Here are the answers to Bird ID Challenge #47 as sent to me by Deefstes:Bird #1 - African Golden Oriole
This is a somewhat tricky picture due to the fact that the wing coverts aren't visible, which would usually be a very prominent identification feature and secondly due to the unexpected plumage of this individual. The bird is very near adulthood and has the plumage of an adult but still the dark bill of a juvenile. The black stripe that extends well behind the eye and the fine streaking on the underparts should be enough to ID it though.Bird #2 - Blue-cheeked Bee-eater
This one shouldn't have been too difficult but I included it because birds in this worn adult plumage are sometimes confused for Madagascar Bee-eater. All the important features are still visible, even if some of it are a bit diminished. The blue facial markings (above and below the black eye stripe) has faded and appears almost white, the green crown is a darker olive hue and the yellow chin is also much less conspicuous. If you look closely though, you will still see that these features are all present. Madagascar Bee-eater never has any hint of blue on the face and the rufous throat patch is quite broad and extends to below the eyes. There are two subspecies of Madagascar Bee-eater, the nominate eastern population always has a brown crown, no hint of green. The western population (also known as Olive Bee-eater) shows a pale greenish hue in the crown but will not have any yellow on the chin.Bird #3 - Eurasian Hobby
Fairly straight forward one this (once you get over the shock of the horrible picture quality). Female Amur Falcon lacks the bold malar stripe, has a barred breast and belly, red/orange cere, eye ring and legs and the rufous vent is much paler.
Pale morph Eleonora's Falcon has rufous extending much further up the body and is much more slender looking bird with longer wings and a longer tail.Bird #4 - Grey Tit
Only real contender for confusion would be Ashy Tit which has grey flanks as opposed to light brown and blue-grey upperparts with black primaries as opposed to the dark brown of this bird.Bird #5 - Grey Wagtail
While there are numerous colour forms of Yellow Wagtail, some that may even approximate this bird, none of them have a grey back. More importantly though, the extremely long tail of this bird should give it away immediately.Bird #6 - Kurrichane Buttonquail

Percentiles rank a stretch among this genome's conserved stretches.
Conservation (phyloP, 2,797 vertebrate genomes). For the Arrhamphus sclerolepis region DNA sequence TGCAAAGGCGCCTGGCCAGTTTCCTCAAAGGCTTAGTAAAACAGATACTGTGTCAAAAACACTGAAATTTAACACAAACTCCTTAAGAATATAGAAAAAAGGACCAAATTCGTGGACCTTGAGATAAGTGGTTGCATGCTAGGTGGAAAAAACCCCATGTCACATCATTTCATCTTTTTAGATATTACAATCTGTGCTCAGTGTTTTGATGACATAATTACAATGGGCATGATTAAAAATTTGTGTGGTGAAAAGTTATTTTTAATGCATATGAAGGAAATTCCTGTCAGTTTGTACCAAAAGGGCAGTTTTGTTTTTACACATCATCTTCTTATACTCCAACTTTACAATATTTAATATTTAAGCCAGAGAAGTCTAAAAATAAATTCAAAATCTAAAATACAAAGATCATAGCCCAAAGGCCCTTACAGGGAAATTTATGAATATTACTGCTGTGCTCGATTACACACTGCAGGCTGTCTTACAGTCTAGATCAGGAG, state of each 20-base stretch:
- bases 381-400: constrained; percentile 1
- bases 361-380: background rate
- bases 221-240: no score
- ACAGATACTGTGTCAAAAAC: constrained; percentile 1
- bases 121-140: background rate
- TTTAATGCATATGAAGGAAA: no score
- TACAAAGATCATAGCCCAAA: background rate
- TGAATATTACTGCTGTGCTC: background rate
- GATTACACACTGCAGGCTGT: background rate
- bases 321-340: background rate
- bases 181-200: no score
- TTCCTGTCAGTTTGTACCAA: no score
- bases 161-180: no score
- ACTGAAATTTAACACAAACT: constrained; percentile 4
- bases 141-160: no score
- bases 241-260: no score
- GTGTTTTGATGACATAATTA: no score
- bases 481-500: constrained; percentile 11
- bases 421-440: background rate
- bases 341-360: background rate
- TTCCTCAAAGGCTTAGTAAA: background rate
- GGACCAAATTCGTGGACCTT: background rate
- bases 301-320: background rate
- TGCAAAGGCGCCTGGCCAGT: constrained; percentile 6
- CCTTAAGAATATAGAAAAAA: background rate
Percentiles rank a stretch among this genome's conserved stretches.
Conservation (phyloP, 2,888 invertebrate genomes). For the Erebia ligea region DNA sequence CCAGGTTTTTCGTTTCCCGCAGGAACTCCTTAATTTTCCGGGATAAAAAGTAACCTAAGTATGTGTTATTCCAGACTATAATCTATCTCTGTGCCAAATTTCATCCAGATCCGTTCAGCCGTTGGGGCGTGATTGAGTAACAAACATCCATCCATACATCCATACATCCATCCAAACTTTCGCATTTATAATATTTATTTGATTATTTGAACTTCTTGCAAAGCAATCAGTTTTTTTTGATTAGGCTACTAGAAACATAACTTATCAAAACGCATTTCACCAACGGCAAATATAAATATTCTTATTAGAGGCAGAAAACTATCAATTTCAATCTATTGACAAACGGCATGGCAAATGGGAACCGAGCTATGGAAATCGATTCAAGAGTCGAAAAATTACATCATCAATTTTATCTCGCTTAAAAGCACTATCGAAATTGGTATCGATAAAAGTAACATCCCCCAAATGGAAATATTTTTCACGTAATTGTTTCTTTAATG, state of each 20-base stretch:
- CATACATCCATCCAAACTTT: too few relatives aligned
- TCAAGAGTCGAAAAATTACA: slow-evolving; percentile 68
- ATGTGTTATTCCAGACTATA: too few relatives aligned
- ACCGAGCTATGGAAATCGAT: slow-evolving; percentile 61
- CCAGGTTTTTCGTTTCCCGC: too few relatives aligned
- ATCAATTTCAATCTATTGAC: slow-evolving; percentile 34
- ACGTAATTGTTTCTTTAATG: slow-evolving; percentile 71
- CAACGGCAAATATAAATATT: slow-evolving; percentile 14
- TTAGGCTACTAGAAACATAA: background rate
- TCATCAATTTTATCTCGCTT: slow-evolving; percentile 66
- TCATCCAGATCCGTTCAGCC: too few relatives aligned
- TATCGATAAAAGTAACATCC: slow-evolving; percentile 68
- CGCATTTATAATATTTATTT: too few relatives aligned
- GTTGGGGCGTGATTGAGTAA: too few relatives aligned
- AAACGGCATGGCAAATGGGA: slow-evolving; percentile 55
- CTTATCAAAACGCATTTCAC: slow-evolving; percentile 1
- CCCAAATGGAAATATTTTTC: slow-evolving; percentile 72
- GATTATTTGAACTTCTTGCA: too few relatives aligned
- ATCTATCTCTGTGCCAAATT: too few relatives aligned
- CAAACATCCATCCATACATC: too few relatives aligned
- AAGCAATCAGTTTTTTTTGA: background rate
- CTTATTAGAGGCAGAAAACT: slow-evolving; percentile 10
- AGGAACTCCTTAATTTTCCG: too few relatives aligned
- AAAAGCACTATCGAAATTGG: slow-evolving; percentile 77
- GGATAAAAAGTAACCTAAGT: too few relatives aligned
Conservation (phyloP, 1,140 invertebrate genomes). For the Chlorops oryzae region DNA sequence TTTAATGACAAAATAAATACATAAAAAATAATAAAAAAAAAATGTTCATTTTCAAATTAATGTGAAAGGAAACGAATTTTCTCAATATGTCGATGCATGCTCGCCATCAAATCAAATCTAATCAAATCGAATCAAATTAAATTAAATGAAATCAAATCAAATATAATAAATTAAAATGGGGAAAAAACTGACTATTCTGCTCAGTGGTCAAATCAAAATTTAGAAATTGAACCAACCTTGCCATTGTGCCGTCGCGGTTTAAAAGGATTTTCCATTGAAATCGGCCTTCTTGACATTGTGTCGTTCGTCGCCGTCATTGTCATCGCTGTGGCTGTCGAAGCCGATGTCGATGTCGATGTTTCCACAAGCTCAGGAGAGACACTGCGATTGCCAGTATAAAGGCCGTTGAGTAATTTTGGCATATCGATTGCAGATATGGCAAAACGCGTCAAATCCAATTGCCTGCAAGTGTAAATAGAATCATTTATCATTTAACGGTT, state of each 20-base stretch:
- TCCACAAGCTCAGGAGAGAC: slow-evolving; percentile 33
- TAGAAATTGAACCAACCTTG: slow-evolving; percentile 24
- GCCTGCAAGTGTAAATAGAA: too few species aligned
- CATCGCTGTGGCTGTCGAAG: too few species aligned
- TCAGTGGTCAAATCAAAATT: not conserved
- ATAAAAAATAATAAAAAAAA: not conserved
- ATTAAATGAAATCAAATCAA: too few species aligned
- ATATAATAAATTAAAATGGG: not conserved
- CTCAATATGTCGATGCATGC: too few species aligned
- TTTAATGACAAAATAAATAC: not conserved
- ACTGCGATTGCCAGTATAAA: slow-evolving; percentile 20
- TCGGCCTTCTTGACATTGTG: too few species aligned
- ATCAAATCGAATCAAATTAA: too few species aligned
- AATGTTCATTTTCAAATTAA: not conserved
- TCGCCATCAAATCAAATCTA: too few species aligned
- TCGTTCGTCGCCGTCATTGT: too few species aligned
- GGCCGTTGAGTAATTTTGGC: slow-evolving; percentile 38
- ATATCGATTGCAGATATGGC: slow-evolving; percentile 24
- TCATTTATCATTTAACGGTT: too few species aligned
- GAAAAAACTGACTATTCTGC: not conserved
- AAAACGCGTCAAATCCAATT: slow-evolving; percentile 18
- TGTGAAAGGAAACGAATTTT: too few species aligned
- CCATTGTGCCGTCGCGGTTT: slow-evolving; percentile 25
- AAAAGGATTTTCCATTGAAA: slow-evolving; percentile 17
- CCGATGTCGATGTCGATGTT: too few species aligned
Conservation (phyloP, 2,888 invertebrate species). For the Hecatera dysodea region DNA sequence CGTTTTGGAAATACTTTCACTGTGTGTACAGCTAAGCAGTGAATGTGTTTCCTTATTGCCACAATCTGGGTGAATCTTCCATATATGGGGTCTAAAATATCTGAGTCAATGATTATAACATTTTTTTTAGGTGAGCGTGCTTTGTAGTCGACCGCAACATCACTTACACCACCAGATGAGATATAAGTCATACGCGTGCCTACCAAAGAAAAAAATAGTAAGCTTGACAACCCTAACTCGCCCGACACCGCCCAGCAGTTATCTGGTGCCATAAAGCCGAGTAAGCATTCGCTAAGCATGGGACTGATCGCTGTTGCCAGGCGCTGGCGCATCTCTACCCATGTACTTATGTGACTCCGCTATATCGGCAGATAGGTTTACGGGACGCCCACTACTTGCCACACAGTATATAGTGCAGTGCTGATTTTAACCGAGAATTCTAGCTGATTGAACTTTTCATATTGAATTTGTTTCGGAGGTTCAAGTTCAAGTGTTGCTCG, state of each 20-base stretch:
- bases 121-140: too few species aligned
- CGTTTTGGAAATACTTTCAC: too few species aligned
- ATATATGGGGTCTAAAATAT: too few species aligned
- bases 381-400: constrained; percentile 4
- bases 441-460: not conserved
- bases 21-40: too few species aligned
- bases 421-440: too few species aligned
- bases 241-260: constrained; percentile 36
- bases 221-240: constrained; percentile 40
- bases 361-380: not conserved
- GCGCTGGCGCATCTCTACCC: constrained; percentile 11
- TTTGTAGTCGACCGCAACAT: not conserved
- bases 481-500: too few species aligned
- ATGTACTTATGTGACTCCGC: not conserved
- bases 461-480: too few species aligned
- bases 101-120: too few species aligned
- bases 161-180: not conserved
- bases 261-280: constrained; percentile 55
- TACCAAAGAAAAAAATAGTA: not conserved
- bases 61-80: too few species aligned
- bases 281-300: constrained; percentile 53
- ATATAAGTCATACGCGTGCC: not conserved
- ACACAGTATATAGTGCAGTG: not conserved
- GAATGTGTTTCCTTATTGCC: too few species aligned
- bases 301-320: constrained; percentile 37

Not likely to be confused with other Buttonquails but could possibly be confused with Common Quail or Harlequin Quail, neither of which has the tell-tale cream coloured iris. Also, as regards plumage there are a number of differences but the black spots on the flanks are perhaps the most useful.Bird #7 - Swamp Nightjar
The white eyebrow and moustachial stripe, combined with the general spotted appearance (rather than streaked) with no obvious lines formed by wing spots separates this from Square-tailed Nightjar.Bird #8 - White-crowned Lapwing
No other Lapwing has that much white in the wing with the only exception being Long-toed Lapwing, which lacks the big black patch on the upperwing. Also, the yellow wattle can be seen, if only just.Bird #9 - White-winged Tern
The first important thing to note is that these are marsh terns or Chlidonias terns. That immediately narrows down the search to just three species and the black colour (as opposed to steel grey) already rules out Whiskered Tern. One might be tempted to go with Black Tern but the black underwing coverts rules that one out. Rather counter intuitively, the Black Tern has white underwing coverts while the White-winged Tern has black underwing coverts.Bird #10 - Black-legged Kittiwake
Once you realise that this is not a gull there isn't really anything you could confuse it with. Immature birds might have posed a minor ID challenge with Sabine's Gull but in this adult plumage it is a fairly straight forward matter. Now if only finding them in South Africa was as straight forward...
There were eight entries for this challenge, and I thank you all very much for entering!
I wish you all a Merry Christmas and a very happy, prosperous 2013!
Our next challenge will start on 11 January 2013!